OT neg feedback winding

Paul Lebow

Member
2019-12-05 5:44 pm
Replaced a blown OT on an old Ampeg M15 30w, two 6L6's. Even though the schematic shows that the negative feedback from the OT is the same lead that goes to the speaker, it turns out the actual OT uses an additional winding for feedback.

Checking around in another forum the claim is that the original OT "OT-213" is a 6.5K 8/16. My replacement is a Hammond Vibrolux type 4K 4/8/16. Seems to work fine. My question is:

Why use an additional winding for the negative feedback? ( it is nice having the extra lead but...)?

Should I assume that the original amp used the 16 ohm tap for feedback and I should also use that winding in my repaired amp?
 

Paul Lebow

Member
2019-12-05 5:44 pm
Ampeg M15 negative feedback quandary

@leadbelly. Well it does seem that I did jump to a conclusion. For the stock OT-213 OT there is actually a separate winding with 2 leads. The schematic just shows a tie from the speaker output directly back to cathode of the inverter stage[IMGDEAD]https://el34world.com/charts/Schematics/files/Ampeg/Ampeg_m15.pdf[/IMGDEAD]
There is no connection between these leads and the other output leads but about 1.2 ohm between them. I believe one lead went to ground and the other through the feedback resistor. Seems that low resistance , few windings (if not shorted), would provide a very weak feedback signal.

The "bad" output lead has 1.2K between the c.t. while the "good" output lead has 120 ohms to the c.t. The amp had very weak output before I switched to a 4K Hammond 6L6 OT.

There was another anomaly with this amp compared to the schematic, the "stock" plate resistors of the inverter stage were 470k not the 120K on the schematic and the voltage ran way higher than that spec'd on the schematic (attached) I replaced with 120k's. The stock resistors seemed original, still had the adhesive on top of them.

I spoke with transformer vendor who believes the OT-213 is a predecessor of the OT-215 which from scanty information only has an 8 and 16 ohm tap. Right now I am feeding back from the speaker output as per schematic.
 

Attachments

  • Ampeg M15 schematic.pdf
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Paul Lebow

Member
2019-12-05 5:44 pm
On stock (as I bought it 20 years ago)There are 4 output wires. One pair to speaker (yellow and black), other pair to feedback and ground (green and black)

Speaker pair - black to yellow wire - 0.7ohm
Feedback pair green to black wires - 1.0 ohm
Speaker black to feedback black wire - 0 ohms - so they are common
Speaker yellow to feedback green - 0.1 ohms (mysterious)

There are 3 input wires blue, red, brown.
blue to V4 6L6 plate
brown to V5 6L6 plate
red to B+

blue to red - 0.123K
brown to red - 1.18k (bad winding)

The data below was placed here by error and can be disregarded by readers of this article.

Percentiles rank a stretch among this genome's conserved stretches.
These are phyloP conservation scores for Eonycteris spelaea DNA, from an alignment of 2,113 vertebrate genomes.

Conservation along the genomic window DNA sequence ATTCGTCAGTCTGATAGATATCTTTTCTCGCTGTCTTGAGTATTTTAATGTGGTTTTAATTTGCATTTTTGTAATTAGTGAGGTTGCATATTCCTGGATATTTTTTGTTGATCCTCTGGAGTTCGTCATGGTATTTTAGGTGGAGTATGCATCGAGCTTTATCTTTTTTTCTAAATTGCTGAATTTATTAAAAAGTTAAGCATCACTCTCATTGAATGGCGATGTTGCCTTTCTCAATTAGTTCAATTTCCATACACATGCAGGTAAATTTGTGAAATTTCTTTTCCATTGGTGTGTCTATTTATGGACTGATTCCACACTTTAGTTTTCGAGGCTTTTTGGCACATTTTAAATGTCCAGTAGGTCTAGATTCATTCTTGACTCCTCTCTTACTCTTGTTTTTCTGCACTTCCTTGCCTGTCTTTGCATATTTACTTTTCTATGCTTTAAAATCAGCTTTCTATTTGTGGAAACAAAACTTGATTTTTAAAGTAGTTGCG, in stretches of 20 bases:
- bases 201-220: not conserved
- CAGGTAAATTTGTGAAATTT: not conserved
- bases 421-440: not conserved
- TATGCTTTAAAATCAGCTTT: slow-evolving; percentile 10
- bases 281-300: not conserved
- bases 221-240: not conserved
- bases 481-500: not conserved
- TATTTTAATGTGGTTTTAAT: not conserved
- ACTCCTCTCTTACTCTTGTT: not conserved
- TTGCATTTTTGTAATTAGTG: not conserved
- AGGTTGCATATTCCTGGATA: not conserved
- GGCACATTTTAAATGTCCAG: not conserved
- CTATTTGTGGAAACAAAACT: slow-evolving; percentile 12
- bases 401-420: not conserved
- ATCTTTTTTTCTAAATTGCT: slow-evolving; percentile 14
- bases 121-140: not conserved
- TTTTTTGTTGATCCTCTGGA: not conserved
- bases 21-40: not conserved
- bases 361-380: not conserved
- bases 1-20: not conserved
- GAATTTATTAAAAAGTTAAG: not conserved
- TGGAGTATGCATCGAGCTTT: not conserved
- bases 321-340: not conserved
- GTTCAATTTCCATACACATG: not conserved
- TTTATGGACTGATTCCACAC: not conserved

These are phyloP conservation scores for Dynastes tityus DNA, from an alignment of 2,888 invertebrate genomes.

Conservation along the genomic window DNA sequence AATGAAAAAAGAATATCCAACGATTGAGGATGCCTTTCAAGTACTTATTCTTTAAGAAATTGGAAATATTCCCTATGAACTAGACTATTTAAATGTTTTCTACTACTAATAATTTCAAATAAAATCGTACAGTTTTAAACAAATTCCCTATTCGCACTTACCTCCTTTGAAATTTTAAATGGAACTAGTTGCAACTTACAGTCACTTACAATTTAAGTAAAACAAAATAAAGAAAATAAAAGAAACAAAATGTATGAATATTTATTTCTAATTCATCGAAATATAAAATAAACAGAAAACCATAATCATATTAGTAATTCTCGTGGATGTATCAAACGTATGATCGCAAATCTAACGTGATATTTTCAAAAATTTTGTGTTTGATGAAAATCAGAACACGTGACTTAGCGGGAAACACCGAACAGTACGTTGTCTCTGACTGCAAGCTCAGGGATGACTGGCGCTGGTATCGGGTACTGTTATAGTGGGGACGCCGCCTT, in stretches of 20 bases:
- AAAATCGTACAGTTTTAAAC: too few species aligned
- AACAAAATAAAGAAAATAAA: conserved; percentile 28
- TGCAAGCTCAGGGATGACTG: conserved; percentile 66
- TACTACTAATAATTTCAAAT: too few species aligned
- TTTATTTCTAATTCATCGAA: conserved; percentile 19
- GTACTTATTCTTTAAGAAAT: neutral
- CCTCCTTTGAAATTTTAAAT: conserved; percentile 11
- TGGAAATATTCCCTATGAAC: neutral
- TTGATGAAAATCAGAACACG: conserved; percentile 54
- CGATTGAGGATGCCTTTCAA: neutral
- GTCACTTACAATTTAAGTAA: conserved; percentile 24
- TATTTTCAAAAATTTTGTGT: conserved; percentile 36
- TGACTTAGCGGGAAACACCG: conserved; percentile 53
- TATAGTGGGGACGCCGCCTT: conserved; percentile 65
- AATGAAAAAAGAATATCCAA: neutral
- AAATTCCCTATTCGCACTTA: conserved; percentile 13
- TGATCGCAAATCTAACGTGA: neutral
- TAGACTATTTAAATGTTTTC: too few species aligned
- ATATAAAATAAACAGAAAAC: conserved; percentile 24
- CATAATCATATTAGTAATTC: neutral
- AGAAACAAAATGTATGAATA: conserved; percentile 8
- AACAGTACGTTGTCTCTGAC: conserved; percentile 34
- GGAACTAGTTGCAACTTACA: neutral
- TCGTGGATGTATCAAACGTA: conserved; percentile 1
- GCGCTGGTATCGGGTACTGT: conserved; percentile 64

brown to blue - 1.6k

On my Hammond 4k OT I connect the common red input to B+ and the two other leads to V4 and V5 plates. Connect in-phase 8 ohm output to speaker and feedback resistor to inverter cathode. Connect other wire to ground and speaker ground. Tried connecting 16 ohm output to feedback instead - not much difference in tone.
 
There may be different versions, not well documented.
Mr Joe Piazza´s excellent work redrawing old fuzzy schematics may very well not match the version you have.

That said, circuits are not etched on stone, small variations are possible and indeed found every day, yet all are equally calid.

The touchstone is whether they work properly or not.

In principle, standard Tube amps have "some but not too much" NFB (Audiophile opnes are in another area) , from as low as 6dB to as high as 12dB.

So it does not *really* matter much what tap is feedback taken from, or actual resistor value, the real point is checking that adding/removing NFB varies gain by 6 to 12dB and if outside that, adjust tap (if many available) or NFB resistor value (much easier) so you get within that range.

That tap used is one or the othger, same as used by a speaker or a dedicated one is not terribly important, all are "a sample of output voltage".
 

PRR

Member
Paid Member
2003-06-12 7:04 pm
Maine USA
www.diyaudio.com
> the "stock" plate resistors of the inverter stage were 470k not the 120K on the schematic

It is a Floating Paraphase. The plan shows 120k plate feed resistors *and* a 470k/510k pair to feed the offside triode. 470k/470k would not be audibly different and may have been expedient in production.

4K plate-plate is real heavy loading for 6L6 at high voltage with self-bias. However the iron is in your hand and in your chassis, you say it works, so let it be.

If we assume the secondary is 0/8/16 then your ohm-meter readings make perfect sense (within the sub-Ohm accuracy of most meters).
 

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Thanks, folks. Yes, the NFB seems very forgiving.( Piazza got it right - same as what's pasted on the amp.) The previous owner put in a pot to vary over the 5k-10k feedback resistor range shown on the schematic. Can hear volume increase somewhat but the character of the tone at full volume remains pretty fat and rich. Vibrato as nice as my '59 Tremolux. Haven't looked on scope yet to see what's going on.

The input jacks aren't grounded so there is loud buzz/hum with no guitar cable plugged in. Unused channel needs volume down. Seems like a poor design.
 
Thanks, folks. Yes, the NFB seems very forgiving.( Piazza got it right - same as what's pasted on the amp.) The previous owner put in a pot to vary over the 5k-10k feedback resistor range shown on the schematic. Can hear volume increase somewhat but the character of the tone at full volume remains pretty fat and rich. Vibrato as nice as my '59 Tremolux. Haven't looked on scope yet to see what's going on.

The input jacks aren't grounded so there is loud buzz/hum with no guitar cable plugged in. Unused channel needs volume down. Seems like a poor design.

Easy to solve, just copy Fender input jack grounding :)